I know that spirit. I know him, is all I could say. Please go now. I will finish your session another time.

shovel1Dave was reluctant to leave. I insisted. My world was falling apart. My boundaries were shattered. After he left, I paced like an animal. I shivered, felt feverish and sick. I went to the bathroom to find a homeopathic to calm myself, looked in the mirror and saw for the first time the irony of my attire. I had put on my Indian print wedding dress to meet my Native American husband from another dimension. I ripped off the dress, got a shovel and buried it deep in the yard. I didn’t want to have anything to do with a garment that could transport me instantly from one reality to another. I wanted to be in control. I went to bed and stayed there for several days. My body burned, my energy circuits fried.

Dave called often to see how I was, but I didn’t answer. I was afraid of him too, afraid that he could somehow pull me back into that place that made reality dissolve. I phoned him after a week, but didn’t put him back on the schedule for a full month. I needed to work up to it.

When I did see Dave, he looked more himself. Apparently the Indian had moved on, his visit complete. Dave brought a photograph with him of a man called, Black Eagle from the Nez Perce tribe. I knew what he looked like, he told me, so I went to the library to do some research, and there he was.

I held the photo in my hands. It was, without doubt, the face I had seen.

You can keep it, Dave said. And so I did.

Sometimes I place it on my altar and speak with him. Other times I put it away, because his presence feels too strong, yet he is always around. Black Eagle has appeared independently to friends, and once to a client doing a vision quest. He offers support and love to them, sometimes conveying messages to me.

Understanding Predictions


My friend Kim comes by every two or three months to exchange readings. I look forward to our visit because it’s a time of holding light and encouragement for one another. We both read in a way that puts our present experience in perspective, pulls in a glimpse of the future, and points to weak places where we need to hold firm and persevere. Our style and visionary skills are about love, support, encouragement and friendship.

My friend Susan was ten years old, when she went to a ‘Fun Fair’ in a friend’s basement. A fortune teller was hired to do readings for the kids. When it was Susan’s turn, the woman turned over three cards, studied them, and announced that Susan would die when she was twenty-six years old. End of reading.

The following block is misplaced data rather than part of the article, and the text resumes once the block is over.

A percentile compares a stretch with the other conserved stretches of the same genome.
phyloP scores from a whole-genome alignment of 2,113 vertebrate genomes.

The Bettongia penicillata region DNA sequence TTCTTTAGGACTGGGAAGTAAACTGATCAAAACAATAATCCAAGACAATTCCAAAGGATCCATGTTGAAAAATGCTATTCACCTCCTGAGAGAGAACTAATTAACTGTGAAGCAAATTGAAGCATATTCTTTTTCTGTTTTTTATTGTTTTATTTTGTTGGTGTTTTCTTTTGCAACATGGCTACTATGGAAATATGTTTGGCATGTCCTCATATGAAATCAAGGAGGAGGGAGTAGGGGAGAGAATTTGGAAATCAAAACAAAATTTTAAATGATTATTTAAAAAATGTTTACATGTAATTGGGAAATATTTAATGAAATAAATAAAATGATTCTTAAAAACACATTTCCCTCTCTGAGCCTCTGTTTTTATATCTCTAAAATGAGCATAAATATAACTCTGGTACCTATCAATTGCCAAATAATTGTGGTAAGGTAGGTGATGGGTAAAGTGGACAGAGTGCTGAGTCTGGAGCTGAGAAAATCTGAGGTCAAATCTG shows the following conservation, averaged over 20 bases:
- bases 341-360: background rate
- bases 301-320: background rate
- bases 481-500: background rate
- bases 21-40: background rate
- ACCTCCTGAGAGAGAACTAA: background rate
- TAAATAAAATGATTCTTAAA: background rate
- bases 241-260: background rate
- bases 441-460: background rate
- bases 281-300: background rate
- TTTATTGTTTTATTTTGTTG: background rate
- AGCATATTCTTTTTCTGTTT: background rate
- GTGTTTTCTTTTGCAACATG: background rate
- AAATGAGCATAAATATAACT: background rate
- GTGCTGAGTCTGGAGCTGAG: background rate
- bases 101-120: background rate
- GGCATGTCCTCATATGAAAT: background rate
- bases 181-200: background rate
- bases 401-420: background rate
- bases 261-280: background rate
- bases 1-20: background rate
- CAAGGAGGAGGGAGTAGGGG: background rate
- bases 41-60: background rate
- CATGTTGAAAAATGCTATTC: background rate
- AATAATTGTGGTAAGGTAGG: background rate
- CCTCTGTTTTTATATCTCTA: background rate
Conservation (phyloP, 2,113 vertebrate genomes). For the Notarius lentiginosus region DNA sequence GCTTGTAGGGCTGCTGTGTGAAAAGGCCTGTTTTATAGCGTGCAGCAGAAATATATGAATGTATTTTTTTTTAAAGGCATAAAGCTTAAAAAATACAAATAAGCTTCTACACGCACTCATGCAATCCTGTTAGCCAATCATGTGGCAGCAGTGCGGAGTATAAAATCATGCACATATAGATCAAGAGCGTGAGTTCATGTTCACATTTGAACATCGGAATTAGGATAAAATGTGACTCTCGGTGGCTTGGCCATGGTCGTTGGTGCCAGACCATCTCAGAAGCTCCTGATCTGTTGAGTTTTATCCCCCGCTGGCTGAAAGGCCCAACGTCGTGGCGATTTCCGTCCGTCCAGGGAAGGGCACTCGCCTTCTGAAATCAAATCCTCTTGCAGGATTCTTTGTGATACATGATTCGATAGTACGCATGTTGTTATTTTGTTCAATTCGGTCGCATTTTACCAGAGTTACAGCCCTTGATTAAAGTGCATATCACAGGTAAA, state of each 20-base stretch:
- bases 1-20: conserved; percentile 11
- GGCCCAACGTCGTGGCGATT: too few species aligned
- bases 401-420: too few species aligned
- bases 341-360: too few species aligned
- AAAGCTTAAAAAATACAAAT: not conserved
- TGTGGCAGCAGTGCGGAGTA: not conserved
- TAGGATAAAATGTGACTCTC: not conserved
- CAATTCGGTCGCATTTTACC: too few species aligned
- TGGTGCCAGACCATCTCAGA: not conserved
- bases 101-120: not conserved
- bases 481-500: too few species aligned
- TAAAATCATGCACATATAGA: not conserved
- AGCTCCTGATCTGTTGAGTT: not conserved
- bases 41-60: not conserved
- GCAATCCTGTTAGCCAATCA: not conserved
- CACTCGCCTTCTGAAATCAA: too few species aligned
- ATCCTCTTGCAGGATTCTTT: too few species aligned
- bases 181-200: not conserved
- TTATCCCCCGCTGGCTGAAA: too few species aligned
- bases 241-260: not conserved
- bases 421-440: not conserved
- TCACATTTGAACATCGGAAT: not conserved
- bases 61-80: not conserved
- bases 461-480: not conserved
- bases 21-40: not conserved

Can you imagine saying this to an impressionable ten year old, or to anyone for that matter? This woman took child abuse to a new level. I am happy to announce that dear Susan is now sixty-six years of age, but she lived for sixteen years in secret terror. What kind of person tells another such a wicked thing?

The purpose of intuition, psychic abilities, or any level of extraordinary knowing is to shed light on our lives so we can heal, attain freedom, and elevate our consciousness to a perspective that allows an expanded understanding of reality. The mind is in charge of resistance and control. It is fear-based and wants to keep us safe. To move beyond the mind, into the realm of spirit, takes us deep inside an inherent wisdom, where we experience first hand the place in us that is timeless, the place that does not die, the place that is wise, the place that is just visiting this reality, the place that recognizes truth. When we understand the sacredness of our lives, our days take on a different perspective. We may get bogged down in the personality and the mundane, but knowing, feeling and experiencing the place where our soul resides, allows an essential freedom that can bring us back to center by simply closing our eyes, and engaging. Being brought back to center, and being reminded of the truth about our selves when we lose our way, is the purpose of a good reading. 

So be careful when you decide to ask for help. Think twice before you open yourself to someone you do not know. Ask people you trust for referrals, and don’t ever walk into a storefront with a ‘Psychic Readings’ sign posted in the window.

An Introvert’s Christmas


Snow is falling quietly and softly outside my window. It is light and undecided, on the border between snow and rain. My husband rose early, eager to make the long drive to his daughter’s house, where his children and their children will gather to celebrate. The house will be full of loud people with big voices, competing with an immense television blaring football and commercials. Children will scream for attention, squeal with delight, and play with noise-driven toys.

I have baked sugar cookies, cardamon-orange sweet rolls, and sent raspberry jam from last summer’s crop. I placed a hat on my husband’s head, stuffed gloves in his pocket, and watched him pull from the driveway, his tires chained and crunching ice.

Now it is my time. I go immediately to the stereo and put on Louie Armstrong. His voice fills the space, like a kiss from the past:

I see trees of green,

 red roses too.

 I see them bloom, for me and you,

and I think to myself,

what a wonderful world .

I see skies of blue,

And clouds of white,

 the bright blessed day,

 dark sacred night,

and I think to myself,

 what a wonderful world.

 As I listen, I sponge the coffee table clean, open windows for a blast of fresh air, clang a Tibetan bell to clear the space, and place a match against the wick of a candle, watching its light move into a tall steady flame. Finally, I fold a warm brown shawl across my shoulders, sit on the couch and silence the stereo. I breathe in the quiet, wrapping it around me like a welcome friend. I am old enough now not to feel guilty about who I am and what I need, or to put myself in situations that feel wrong or abrasive.